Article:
Christmas Streaming Must-Sees (and Must-Skips) in December 2023

Tim Allen is back for more festive goodness, but the same can't be said for Jennifer Garner's return to the body-swap genre

Photo: Elizabeth Morris / Netflix

BY Rachel HoPublished Dec 15, 2023

It's the most wonderful time of the year! We've officially landed in "Let's circle back in the new year" email territory, and, now more than ever, we need some movies and shows to get us to past the 2023 finish line.

Of course there's classic holiday fare like It's A Wonderful Life (available on Hoopla), nostalgia-warming retro flicks (Disney+ houses Home Alone) or the unconventional "Christmas movie" option — I'm an L.A. Confidential gal myself (on Netflix and Disney+). For those wondering, Die Hard is also on Disney+.

But, as always, there's new holiday films for families young and old to dive into this season. Tim Allen, Little Batman and a Wimpy Kid all bring their festive A-game, while Eddie Murphy and Tracee Ellis Ross limp towards an adequate Christmas offering.

Whatever you celebrate, pour some hot coco and kick up your feet — enjoy the holidays and be sure to read our past editions of Tune In or Turn Off here for more streaming hits and misses.

Turn Off: Best. Christmas. Ever!

Worst. Title. Ever! This Brandy Norwood, Jason Biggs and Heather Graham-led Christmas film about unrealistic expectations and self-destructive tendencies is exactly as predictable and corny as expected. Credit to Biggs in particular who does try his best with the material, but Best.Christmas.Ever! never tilts the scales towards mildly entertaining or sentimental. Instead, it remains content with rambling mediocrity that lives in a sterile environment — far from a winter wonderland.

Tune In: Candy Cane Lane
(Prime Video)

I can't wholly endorse Candy Cane Lane — the plot is weak and the graphics are, shall we say, odd. But when a film has comedy veterans like Eddie Murphy, Tracee Ellis Ross, Ken Marino and David Alan Grier together (not to mention more recent talents Jillian Bell and Timothy Simons) there will, at a minimum, be some amusement. Bellyaching laughter never happens, but Murphy and Ellis Ross have more than enough charisma to drive forward an aimless film. Not a bad choice to throw on when the weather outside is frightful.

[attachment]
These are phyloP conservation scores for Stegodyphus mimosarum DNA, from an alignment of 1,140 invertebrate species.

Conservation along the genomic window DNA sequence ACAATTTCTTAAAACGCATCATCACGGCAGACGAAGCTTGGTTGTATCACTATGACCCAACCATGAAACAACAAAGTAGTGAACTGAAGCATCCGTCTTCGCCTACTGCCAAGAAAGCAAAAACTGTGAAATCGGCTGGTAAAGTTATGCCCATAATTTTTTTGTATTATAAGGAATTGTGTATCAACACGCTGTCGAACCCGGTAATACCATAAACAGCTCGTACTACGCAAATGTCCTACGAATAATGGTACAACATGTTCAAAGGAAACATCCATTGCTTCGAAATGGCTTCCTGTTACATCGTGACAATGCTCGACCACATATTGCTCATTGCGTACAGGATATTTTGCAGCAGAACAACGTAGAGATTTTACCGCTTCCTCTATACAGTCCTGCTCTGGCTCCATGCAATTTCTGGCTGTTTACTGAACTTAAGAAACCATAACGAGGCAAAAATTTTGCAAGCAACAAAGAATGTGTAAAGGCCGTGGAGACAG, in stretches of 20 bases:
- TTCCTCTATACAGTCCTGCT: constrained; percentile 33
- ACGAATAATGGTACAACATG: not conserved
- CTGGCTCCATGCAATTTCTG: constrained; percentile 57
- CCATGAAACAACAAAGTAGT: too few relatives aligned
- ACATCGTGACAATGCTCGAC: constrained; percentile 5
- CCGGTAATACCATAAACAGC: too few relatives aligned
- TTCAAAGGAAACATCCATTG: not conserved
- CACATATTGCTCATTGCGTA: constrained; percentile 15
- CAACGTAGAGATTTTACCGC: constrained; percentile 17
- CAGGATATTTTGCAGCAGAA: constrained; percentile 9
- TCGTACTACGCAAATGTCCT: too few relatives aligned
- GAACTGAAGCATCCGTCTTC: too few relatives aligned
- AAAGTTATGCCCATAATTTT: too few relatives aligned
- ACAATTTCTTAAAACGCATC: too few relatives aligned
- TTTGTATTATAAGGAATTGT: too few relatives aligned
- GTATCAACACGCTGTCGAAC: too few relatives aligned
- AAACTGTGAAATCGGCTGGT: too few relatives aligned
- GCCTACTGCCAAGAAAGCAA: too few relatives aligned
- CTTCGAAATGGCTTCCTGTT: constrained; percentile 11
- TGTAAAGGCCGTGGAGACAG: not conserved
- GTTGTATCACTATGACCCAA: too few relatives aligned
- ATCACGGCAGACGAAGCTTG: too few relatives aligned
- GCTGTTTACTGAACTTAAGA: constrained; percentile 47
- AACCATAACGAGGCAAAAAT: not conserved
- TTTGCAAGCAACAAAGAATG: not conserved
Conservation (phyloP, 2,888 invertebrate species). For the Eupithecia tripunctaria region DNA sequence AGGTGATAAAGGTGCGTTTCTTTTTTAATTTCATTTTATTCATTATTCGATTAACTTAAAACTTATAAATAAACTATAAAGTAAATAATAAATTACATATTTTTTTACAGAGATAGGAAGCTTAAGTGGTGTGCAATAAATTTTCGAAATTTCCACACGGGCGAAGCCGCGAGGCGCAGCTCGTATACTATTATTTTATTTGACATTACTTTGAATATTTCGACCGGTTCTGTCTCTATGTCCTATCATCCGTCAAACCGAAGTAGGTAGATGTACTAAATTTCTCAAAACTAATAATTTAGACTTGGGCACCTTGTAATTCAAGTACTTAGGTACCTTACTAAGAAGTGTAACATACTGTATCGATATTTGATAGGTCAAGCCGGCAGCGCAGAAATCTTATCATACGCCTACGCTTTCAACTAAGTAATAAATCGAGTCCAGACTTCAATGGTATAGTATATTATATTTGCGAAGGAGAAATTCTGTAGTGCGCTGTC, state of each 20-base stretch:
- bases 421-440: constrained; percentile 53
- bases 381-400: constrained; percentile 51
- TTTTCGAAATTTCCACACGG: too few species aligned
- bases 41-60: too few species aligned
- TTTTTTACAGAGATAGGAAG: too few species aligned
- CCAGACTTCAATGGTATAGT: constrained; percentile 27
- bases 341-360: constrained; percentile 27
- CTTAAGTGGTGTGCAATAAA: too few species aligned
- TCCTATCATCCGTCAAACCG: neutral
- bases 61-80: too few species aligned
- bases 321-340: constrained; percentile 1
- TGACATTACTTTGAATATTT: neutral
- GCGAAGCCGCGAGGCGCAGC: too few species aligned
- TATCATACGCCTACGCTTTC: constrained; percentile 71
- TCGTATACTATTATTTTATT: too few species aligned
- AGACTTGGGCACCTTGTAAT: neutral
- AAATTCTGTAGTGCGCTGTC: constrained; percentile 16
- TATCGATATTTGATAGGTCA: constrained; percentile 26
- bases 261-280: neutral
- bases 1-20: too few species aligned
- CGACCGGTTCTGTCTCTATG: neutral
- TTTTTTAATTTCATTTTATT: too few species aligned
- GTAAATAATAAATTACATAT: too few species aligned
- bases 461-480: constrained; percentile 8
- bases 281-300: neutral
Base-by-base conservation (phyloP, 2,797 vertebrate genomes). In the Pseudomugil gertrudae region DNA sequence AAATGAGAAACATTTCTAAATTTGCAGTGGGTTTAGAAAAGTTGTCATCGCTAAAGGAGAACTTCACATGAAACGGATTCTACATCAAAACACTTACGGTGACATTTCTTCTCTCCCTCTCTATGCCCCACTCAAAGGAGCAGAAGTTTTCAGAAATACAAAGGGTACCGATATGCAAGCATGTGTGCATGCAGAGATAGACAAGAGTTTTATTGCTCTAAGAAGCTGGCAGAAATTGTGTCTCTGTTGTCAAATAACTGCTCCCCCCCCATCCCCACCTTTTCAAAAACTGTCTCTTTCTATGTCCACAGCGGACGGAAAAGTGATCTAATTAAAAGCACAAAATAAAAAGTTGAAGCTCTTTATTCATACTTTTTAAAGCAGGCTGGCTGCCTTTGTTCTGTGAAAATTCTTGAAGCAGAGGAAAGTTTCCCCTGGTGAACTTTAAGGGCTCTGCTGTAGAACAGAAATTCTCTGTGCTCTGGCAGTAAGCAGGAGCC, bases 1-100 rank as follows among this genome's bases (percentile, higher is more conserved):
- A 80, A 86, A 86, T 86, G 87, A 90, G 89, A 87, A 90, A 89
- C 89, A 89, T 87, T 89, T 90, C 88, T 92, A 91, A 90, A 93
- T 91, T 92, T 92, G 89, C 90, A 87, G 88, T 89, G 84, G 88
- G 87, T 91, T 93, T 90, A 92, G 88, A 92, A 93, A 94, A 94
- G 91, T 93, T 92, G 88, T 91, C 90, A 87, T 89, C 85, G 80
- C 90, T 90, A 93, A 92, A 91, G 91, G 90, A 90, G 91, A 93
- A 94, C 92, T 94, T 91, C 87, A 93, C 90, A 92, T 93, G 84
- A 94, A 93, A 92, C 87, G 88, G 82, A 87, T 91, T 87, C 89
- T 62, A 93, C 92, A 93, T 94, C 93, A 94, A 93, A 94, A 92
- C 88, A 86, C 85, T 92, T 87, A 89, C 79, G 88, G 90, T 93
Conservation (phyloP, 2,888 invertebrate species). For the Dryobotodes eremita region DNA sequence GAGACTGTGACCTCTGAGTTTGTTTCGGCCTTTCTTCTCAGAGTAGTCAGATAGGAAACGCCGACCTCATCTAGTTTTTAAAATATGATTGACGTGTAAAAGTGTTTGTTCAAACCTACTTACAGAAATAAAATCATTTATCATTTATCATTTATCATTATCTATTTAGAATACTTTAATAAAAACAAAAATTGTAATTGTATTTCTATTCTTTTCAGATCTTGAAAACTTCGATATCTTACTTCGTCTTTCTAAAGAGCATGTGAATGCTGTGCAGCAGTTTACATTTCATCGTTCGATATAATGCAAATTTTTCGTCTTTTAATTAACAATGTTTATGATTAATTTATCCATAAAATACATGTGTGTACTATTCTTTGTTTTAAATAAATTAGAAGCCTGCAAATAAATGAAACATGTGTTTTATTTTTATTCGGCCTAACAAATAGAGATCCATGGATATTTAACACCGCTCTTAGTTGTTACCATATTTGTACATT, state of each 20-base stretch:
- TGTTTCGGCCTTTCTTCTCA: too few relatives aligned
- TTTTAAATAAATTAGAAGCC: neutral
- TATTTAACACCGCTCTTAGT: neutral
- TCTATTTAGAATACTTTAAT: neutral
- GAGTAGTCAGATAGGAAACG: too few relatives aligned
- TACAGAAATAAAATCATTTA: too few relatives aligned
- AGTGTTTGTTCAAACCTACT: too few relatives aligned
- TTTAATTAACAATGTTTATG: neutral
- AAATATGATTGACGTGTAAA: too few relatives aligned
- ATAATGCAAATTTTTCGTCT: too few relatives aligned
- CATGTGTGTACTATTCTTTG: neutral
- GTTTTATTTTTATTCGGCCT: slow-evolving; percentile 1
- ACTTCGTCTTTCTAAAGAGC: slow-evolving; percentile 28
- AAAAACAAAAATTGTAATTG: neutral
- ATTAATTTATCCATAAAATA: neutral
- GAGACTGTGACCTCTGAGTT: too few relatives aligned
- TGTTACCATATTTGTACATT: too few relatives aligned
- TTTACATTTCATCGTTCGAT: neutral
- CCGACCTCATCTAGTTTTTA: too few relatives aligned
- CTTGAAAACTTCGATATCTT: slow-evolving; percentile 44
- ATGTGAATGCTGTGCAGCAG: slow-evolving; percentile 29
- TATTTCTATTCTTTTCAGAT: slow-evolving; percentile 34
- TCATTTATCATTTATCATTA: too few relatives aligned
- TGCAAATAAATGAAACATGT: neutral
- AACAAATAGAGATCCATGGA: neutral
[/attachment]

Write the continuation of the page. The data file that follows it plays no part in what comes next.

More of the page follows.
Tune In: Diary of a Wimpy Kid Christmas: Cabin Fever

Extolling the timeless holiday message of giving is better than receiving, Diary of a Wimpy Kid Christmas: Cabin Fever has all the makings of a perfectly serviceable Christmas film for children. The animation, while not exactly inspired, looks fresh and just cute enough to complement Greg's youthful Yuletide mischief. There are worthwhile lessons to be gleaned and enough mayhem to be enjoyable on an otherwise silent night.

Turn Off: EXmas
(Prime Video)

The most Hallmark of Hallmark movies that isn't actually a Hallmark movie, EXmas has all the hallmarks of a sappy, cloying Christmas story: a workaholic who works over Christmas, unexpected hometown arrivals, the rekindling of former flames and the realization that everything a beautiful person could ever want was in front of them all along. (EXmas does go against the grain, though, with an unfortunate fringe for Leighton Marissa Meester.) It's lacklustre, awkwardly acted and poorly constructed; there's nothing wonderful about this Christmastime flick.

Turn Off: Family Switch

Tis the season for Jennifer Garner to revisit the body-swap genre; unfortunately for her (and us) Family Switch is bad going on terrible. Dragging Ed Helms along, Family Switch gets lost before it truly begins. The generational jokes land flat and the toilet gags stink, but the harshest indictment against this movie is just how dull and bland it is. If you watch this, it'd certainly be a blue Christmas.

Tune in: Merry Little Batman
(Prime Video)

Robin doesn't quite lay an egg but the Joker does get away, as per canon rules. Merry Little Batman follows Damian Wayne attempting to protect Wayne Manor and Gotham City after being left alone over Christmas when his dad, Bruce/Batman, gets stranded in a Nova Scotian blizzard. Full of whimsy and fun, this cartoon is light-hearted and a sheer delight — and there's already plans for a Bat Family show with Damian returning.

Tune In: The Santa Clauses, Season 2

Initially meant to be a limited series, Tim Allen returns once again as Saint Nick in the second season of the TV sequel to the third Santa Clause film. (Who knew The Santa Clause was such a media empire?) A series that carries its weight in nostalgia delivers on the festive cheer without losing itself amid a loose season arc. Santa Clause is back in town and giving audiences exactly what they're looking for.

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